-ology, -logy, -ologist, -logist
The word -ology is a back-formation from the names of certain disciplines. The -logy element basically means "the study of ____". Such words are formed from Greek or Latin roots with the terminal -logy derived from the Greek suffix -λογια (-logia), speaking, from λεγειν (legein), "to speak".
The suffix -ology is considered to be misleading sometimes as when the "o" is actually part of the word stem that receives the -logy ending; such as, bio + logy.
Through the years -ology and -logy have come to mean, "study of" or "science of" and either of these suffixes often utilize the form of -ologist, "one who (whatever the preceding element refers to)".
The examples shown in this unit represent just a small fraction of the many words that exist in various dictionaries.
A treatise on corns, warts, defective nails, etc., on feet or hands.
Learning about or studying the common bile duct.
chondropathology (s) (noun) (no pl)
The study of the diseases of cartilage: The discipline of chondropathology
pertains to the disorders of the firm, rubbery tissue that cushions bones at the joints.
A more flexible kind of cartilage connects muscles with bones and makes up other parts of the body, such as the larynx and the outside parts of the ears.
choreology (s) (noun) (no pl)
The analysis and study of the aesthetics involved with dancers' or other human movements by the method of notation: In class, Susan learned a lot about choreology that she would need later on in her career of composing musicals.
1. The scientific study of the geographical extent or limits of anything: "The chorology of organisms, the doctrine, that is, of the geographical and topographical distribution of animal and vegetable species."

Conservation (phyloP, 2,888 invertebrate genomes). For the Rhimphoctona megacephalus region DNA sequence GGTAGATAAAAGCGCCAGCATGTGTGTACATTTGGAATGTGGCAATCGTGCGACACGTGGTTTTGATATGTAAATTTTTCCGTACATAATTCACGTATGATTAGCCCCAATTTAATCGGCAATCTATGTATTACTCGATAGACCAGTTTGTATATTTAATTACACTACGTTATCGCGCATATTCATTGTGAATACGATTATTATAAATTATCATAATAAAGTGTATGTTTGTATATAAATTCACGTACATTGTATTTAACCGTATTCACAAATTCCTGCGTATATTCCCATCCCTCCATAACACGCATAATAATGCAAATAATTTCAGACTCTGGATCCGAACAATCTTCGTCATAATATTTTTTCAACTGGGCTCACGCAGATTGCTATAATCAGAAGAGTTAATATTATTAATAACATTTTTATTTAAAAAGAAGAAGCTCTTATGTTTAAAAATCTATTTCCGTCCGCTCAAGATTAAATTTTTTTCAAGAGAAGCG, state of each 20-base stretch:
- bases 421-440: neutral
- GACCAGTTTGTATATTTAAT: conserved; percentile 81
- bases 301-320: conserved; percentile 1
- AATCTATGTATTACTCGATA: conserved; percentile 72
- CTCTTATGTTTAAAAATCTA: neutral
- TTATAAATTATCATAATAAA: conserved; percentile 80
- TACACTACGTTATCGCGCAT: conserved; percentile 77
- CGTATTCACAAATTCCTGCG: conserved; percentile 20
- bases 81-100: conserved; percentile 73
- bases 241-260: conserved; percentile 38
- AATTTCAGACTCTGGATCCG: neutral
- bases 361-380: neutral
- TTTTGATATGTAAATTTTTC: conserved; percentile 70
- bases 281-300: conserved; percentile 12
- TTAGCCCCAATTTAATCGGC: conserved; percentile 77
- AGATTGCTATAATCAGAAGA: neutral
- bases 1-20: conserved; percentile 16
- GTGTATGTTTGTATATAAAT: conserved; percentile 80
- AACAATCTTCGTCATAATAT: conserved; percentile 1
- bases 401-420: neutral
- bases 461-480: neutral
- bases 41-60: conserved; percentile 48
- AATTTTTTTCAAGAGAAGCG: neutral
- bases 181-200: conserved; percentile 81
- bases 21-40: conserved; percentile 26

2. In biology, the science which treats of the laws of distribution of living organisms over the earth's surface as to latitude, altitude, locality, etc.
3. The study of the causal relations between geographical phenomena occurring within a particular region.
4. The study of the spatial distribution of organisms.
chronobiology (s) (noun)
, chronobiologies (pl)
The scientific study of the effect of time on living systems: Chronobiology
is that aspect of biology that is concerned with the timing of biological events, especially repetitive or cyclic phenomena in individual organisms.
Chronobiology can also pertain to the biological rhythm of a woman's menstruation that repeats itself almost every 4 weeks.
chronology (s) (noun)
, chronologies (pl)
1. The science of computing and adjusting time or periods of time (no pl): A chronology involves the recording and the arrangement of events in the order of time, the computation of time, and the assignation of events to their correct dates.
2. A chronological table, list, or treatise: In the library Tom finally found the historical chronologies of the German castles he was going to visit in the summer.
3. A series of past events in the sequence of when they occurred: Jack gave his friend Grace a report of the chronology of his visit to the mayor of the city.
chronooncology (s) (noun)
, chronooncologies (pl)
An anticancer treatment based on the timing of drug administration: In addition, chronooncology also concerns the research dealing with the influence of biologic rhythms on new and abnormal growth of cells, or tumors.
chronopharmacology (s) (noun) (no pl)
A branch of chronobiology concerned with the effects of drugs upon the timing of biological events and rhythms, and the relation of biological timing to the effects of drugs: Chronopharmacology is concerned with the differences in the reaction of biological methods to drugs at various times.
chthononosology (s) (noun) (no pl)
The distribution of diseases in a geographical sense: In medical school, Alice took a class in chthononosology and learned about all kinds of disorders and illnesses, and how and where they spread throughout the world.
classical archaeology, classical archeology (s) (noun)
; classical archaeologies; classical archeologies (pl)
A field within historical archaeology specializing in the study of Old World Greek and Roman civilizations, their antecedents, and their contemporaries: Many archaelolgists were interested in studying classical archaeology describing the societies they had perused in written works in Greek and Latin.